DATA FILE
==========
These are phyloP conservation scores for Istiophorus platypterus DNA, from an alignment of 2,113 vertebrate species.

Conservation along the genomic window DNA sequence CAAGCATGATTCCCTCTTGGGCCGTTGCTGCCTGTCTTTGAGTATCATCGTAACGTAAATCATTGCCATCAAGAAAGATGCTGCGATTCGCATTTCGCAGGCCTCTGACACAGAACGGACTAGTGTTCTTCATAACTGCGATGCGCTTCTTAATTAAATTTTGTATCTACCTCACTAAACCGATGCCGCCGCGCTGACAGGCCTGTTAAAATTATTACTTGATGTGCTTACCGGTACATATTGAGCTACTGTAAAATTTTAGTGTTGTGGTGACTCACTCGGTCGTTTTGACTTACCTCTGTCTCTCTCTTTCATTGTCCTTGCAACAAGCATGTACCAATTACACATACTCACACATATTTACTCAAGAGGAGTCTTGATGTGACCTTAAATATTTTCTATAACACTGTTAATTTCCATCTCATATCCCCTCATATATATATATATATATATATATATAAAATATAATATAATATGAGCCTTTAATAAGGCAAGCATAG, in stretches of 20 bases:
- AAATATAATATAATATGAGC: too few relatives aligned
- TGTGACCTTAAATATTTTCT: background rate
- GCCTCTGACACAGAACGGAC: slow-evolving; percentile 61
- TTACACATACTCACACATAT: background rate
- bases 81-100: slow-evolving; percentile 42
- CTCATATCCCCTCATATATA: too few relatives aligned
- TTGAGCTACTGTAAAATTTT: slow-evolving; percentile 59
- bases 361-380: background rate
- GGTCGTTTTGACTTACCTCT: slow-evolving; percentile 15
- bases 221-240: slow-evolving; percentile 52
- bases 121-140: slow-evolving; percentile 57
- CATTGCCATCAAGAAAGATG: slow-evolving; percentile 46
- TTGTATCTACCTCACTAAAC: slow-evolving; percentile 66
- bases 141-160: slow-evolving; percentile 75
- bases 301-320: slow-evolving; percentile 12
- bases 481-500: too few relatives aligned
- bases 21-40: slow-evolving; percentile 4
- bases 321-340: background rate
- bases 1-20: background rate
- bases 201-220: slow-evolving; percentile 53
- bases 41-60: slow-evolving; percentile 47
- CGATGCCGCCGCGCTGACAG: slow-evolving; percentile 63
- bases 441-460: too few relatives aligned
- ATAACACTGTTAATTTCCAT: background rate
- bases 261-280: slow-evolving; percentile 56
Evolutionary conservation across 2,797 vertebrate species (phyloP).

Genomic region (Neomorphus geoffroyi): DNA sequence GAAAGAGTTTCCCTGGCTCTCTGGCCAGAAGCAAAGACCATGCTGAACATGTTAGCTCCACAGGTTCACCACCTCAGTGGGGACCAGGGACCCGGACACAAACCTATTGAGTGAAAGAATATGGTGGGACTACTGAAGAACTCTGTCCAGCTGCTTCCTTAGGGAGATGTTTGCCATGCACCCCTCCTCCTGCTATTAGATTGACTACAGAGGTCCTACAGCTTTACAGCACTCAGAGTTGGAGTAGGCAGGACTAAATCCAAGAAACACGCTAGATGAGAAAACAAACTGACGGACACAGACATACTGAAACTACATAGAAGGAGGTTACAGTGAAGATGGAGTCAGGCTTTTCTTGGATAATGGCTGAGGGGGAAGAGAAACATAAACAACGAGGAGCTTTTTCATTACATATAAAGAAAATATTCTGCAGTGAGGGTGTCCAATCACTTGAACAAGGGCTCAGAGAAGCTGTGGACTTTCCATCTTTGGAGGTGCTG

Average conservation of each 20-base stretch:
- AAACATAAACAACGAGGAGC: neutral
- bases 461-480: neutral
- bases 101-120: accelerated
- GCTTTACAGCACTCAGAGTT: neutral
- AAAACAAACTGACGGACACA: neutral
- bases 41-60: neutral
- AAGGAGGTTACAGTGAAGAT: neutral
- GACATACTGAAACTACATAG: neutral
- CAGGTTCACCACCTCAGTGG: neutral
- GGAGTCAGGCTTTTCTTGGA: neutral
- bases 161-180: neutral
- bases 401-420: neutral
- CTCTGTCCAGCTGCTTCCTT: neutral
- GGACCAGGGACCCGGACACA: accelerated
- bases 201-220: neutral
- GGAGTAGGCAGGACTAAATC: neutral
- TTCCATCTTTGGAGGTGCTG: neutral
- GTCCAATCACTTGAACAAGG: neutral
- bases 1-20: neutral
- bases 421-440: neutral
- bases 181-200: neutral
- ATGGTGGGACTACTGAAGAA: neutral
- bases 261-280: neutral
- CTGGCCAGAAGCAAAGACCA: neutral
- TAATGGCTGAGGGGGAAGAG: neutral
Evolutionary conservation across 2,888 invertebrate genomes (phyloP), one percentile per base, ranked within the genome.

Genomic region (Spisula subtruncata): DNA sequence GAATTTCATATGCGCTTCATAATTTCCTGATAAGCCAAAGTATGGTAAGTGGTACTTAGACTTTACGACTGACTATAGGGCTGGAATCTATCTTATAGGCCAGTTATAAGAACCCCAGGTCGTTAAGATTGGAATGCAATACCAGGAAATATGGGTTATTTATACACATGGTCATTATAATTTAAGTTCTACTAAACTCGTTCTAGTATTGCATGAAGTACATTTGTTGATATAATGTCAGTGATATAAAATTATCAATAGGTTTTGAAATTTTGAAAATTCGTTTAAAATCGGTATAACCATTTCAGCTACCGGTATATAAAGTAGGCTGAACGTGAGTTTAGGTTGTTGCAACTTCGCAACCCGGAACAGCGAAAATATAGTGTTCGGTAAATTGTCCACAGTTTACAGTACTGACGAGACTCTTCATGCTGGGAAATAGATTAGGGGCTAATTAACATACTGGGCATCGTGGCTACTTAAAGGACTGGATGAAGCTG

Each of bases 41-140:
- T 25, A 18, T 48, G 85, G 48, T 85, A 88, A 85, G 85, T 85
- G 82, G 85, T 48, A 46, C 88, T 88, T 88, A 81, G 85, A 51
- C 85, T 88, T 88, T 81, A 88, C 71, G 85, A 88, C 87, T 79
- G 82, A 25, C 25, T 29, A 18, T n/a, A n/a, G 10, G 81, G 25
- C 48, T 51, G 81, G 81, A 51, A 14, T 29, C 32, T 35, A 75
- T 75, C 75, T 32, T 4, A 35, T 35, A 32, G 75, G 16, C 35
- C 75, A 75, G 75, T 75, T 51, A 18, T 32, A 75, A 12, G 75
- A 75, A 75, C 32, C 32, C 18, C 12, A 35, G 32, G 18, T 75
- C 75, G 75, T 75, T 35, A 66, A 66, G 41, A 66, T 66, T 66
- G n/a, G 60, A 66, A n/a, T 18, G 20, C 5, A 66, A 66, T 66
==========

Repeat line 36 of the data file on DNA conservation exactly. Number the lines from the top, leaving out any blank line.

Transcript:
- bases 41-60: neutral